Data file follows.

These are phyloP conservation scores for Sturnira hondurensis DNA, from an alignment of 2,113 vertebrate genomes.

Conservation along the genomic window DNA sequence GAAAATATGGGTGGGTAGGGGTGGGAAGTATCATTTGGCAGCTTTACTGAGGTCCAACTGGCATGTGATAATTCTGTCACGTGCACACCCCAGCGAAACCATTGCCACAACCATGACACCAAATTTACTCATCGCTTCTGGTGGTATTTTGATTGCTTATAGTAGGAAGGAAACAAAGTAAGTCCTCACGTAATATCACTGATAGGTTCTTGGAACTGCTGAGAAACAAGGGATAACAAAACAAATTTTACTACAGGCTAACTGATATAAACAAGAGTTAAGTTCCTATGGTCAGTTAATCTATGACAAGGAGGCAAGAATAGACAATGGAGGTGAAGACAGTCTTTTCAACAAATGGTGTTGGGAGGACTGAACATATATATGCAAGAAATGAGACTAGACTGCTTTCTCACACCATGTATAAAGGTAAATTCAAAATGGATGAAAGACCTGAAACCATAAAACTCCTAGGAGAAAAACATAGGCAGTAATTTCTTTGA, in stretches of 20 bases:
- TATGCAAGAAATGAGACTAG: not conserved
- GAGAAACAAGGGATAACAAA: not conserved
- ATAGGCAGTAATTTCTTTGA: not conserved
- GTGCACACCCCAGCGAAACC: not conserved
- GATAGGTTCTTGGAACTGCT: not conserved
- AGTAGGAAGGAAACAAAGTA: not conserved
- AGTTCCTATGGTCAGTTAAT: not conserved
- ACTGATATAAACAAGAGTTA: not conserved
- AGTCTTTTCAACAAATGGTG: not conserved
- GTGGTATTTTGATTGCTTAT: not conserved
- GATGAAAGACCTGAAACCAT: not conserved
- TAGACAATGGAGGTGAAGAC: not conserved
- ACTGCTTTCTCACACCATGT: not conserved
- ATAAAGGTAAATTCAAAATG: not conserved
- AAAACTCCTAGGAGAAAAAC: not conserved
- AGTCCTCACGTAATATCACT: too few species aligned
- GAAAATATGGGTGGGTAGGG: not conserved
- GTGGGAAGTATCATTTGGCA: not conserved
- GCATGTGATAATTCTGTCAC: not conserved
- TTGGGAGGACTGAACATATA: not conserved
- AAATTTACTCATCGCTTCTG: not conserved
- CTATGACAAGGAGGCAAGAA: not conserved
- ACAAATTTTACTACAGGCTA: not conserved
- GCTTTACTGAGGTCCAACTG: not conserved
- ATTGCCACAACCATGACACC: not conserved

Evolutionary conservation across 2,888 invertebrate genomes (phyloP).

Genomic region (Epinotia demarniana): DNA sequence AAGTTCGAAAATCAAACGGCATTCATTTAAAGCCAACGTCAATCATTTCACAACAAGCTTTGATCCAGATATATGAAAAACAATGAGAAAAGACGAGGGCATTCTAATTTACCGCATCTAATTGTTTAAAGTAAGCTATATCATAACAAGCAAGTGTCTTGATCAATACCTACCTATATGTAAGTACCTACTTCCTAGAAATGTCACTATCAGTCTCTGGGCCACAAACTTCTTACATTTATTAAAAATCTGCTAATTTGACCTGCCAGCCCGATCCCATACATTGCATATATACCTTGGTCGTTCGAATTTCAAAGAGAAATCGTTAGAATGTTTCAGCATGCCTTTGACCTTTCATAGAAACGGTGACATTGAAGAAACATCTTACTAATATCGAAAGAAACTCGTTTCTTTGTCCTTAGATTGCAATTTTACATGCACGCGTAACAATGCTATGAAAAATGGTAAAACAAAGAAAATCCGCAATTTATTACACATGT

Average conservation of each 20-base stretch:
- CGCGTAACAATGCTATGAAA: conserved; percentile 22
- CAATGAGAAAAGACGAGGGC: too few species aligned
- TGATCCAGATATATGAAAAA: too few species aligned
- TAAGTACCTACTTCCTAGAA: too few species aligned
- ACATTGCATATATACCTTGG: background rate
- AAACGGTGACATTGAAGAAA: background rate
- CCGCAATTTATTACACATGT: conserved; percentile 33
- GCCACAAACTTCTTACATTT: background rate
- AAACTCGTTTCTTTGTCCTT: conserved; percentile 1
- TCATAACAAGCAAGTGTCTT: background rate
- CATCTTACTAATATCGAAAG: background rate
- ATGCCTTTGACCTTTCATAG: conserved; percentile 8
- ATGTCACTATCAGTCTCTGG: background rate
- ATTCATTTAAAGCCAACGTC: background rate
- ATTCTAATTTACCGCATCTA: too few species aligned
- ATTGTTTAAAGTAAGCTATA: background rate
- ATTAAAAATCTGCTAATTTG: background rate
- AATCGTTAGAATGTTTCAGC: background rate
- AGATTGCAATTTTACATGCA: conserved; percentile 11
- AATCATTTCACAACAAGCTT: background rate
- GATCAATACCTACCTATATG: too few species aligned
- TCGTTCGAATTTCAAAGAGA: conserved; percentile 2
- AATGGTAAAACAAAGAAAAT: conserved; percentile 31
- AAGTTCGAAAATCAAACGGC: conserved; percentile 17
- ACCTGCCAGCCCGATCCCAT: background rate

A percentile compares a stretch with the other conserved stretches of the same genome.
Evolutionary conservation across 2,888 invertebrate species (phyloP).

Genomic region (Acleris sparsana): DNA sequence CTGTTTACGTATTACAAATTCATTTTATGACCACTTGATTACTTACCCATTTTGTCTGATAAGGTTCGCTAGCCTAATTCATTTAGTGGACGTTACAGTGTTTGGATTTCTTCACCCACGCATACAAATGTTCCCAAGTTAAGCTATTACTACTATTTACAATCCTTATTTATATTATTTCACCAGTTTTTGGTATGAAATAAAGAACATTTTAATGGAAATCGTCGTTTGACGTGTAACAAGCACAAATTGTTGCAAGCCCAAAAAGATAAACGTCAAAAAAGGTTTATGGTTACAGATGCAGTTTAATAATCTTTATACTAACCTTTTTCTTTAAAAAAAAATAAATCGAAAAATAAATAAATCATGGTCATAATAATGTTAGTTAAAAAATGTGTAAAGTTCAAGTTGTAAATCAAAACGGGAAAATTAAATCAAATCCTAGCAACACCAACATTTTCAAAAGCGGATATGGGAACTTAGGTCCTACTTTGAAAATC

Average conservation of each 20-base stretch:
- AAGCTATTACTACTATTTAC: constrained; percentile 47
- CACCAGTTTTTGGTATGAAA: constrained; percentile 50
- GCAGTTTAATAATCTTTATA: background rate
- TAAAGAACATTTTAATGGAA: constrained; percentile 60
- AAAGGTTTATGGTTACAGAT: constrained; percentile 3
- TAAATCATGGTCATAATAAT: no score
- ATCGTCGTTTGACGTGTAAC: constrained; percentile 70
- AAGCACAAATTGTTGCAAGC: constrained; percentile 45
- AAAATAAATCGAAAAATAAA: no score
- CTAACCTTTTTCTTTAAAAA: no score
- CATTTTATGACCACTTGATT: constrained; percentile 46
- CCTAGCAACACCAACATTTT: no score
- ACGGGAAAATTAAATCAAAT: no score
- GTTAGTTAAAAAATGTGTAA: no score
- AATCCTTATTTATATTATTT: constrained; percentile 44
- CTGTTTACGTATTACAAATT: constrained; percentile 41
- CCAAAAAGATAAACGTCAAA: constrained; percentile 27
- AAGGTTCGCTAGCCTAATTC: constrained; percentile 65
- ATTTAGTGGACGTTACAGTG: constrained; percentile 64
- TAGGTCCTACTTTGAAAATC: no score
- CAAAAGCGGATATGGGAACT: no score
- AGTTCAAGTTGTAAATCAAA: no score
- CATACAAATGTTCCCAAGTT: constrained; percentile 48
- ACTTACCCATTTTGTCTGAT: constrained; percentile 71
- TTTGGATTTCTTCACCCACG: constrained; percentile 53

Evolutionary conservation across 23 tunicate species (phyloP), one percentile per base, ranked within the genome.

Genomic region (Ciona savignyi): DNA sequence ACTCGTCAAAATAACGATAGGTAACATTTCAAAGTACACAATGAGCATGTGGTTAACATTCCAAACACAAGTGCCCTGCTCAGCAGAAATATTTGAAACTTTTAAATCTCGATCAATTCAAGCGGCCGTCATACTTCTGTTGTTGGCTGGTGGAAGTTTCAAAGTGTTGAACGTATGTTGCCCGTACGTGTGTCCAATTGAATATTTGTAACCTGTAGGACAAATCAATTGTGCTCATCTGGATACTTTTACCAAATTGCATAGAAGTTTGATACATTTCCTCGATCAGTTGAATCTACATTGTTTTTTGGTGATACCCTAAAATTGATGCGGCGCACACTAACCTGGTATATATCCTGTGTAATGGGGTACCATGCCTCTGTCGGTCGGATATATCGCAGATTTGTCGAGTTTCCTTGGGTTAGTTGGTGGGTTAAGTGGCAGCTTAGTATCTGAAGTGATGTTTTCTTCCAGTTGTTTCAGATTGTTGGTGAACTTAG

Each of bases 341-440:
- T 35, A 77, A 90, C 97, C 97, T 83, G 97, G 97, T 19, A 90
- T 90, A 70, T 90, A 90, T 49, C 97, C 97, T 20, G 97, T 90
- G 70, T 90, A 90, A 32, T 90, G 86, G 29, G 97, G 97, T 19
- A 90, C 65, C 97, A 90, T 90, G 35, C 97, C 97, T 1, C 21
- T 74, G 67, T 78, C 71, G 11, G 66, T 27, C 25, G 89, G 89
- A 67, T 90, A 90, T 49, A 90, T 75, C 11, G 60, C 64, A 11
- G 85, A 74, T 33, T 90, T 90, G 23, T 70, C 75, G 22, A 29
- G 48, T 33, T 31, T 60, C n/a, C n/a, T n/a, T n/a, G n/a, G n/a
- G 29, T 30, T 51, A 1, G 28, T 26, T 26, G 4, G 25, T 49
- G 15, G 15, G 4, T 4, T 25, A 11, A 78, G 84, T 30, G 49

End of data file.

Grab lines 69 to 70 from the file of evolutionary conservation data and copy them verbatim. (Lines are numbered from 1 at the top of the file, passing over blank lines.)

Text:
- CTAACCTTTTTCTTTAAAAA: no score
- CATTTTATGACCACTTGATT: constrained; percentile 46